fxmdk73 © 123RF.com

Google’s Panda

fxmdk73 © 123RF.com

fxmdk73 © 123RF.com

As we all know, the Internet is rife with poor-quality or “garbage” websites.  In an ad hoc attempt to separate the chaff from the wheat and optimize high-quality search results, Google released Panda, an algorithm change in April 2011.  In the interim, Panda has released more than two dozen updates.

Although Google has released only limited information on Panda, this algorithm change has been scrutinized by major publishers, web designers, advertisers and spammers alike.  After all, the Internet is big business for lots of people, and everyone wants their pages to rise to the top of search-engine results.

Google has been explicit in its effort to reward “white hat” SEO optimizers or the “good guys.”  According to Google’s Webmaster Central Blog:

“White hat” search engine optimizers often improve the usability of a site, help create great content, or make sites faster, which is good for both users and search engines. Good search engine optimization can also mean good marketing: thinking about creative ways to make a site more compelling, which can help with search engines as well as social media. The net result of making a great site is often greater awareness of that site on the web, which can translate into more people linking to or visiting a site.

The opposite of “white hat” SEO is something called “black hat webspam” (we say “webspam” to distinguish it from email spam). In the pursuit of higher rankings or traffic, a few sites use techniques that don’t benefit users, where the intent is to look for shortcuts or loopholes that would rank pages higher than they deserve to be ranked. We see all sorts of webspam techniques every day, from keyword stuffing to link schemes that attempt to propel sites higher in rankings.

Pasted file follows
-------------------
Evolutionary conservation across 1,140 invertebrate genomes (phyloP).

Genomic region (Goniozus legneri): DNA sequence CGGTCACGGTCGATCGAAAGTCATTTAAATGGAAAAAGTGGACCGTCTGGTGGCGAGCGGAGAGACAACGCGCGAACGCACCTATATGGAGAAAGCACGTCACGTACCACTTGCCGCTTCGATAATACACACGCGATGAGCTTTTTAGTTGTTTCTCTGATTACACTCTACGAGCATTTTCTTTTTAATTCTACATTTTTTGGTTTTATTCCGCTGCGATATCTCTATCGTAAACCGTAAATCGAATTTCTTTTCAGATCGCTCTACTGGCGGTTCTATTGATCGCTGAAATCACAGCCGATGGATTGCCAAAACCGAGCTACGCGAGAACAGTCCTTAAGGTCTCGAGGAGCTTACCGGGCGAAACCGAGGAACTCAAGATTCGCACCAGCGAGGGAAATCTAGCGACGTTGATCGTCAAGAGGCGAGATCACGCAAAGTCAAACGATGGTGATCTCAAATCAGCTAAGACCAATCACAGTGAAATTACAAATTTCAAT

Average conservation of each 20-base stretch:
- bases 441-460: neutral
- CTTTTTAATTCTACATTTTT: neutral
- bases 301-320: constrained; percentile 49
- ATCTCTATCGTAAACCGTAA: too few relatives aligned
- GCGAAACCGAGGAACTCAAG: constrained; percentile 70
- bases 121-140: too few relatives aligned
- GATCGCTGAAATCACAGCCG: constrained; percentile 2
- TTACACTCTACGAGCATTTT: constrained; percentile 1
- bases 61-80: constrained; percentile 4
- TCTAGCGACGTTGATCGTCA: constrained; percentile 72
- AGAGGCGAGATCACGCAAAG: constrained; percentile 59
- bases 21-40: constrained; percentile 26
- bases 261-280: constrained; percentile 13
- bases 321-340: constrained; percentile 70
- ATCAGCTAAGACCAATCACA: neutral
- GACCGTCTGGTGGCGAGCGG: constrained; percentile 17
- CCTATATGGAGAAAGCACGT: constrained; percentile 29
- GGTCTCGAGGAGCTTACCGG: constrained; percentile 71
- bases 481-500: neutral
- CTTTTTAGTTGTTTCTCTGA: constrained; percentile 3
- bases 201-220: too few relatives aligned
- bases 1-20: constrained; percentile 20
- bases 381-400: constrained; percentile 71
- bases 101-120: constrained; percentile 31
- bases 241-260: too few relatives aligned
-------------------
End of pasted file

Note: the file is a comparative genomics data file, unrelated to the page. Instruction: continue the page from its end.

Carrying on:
The goal of many of our ranking changes is to help searchers find sites that provide a great user experience and fulfill their information needs. We also want the “good guys” making great sites for users, not just algorithms, to see their effort rewarded. To that end we’ve launched Panda changes that successfully returned higher-quality sites in search results. And earlier this year we launched a page layout algorithm that reduces rankings for sites that don’t make much content available ‘above the fold.’

Initially, it was estimated that Panda would affect about 12 percent of search engine queries to a noticeable extent.  The sites that were most affected were those which tried to game the system using black hat practices to spam unwitting Internet users.

As an individual creating high-quality blogging content, however, Panda should represent an opportunity to garner better search results.  In a follow-up post, I’ll detail how, you, a producer of high-quality content, can optimize your postings in a post-Panda world.

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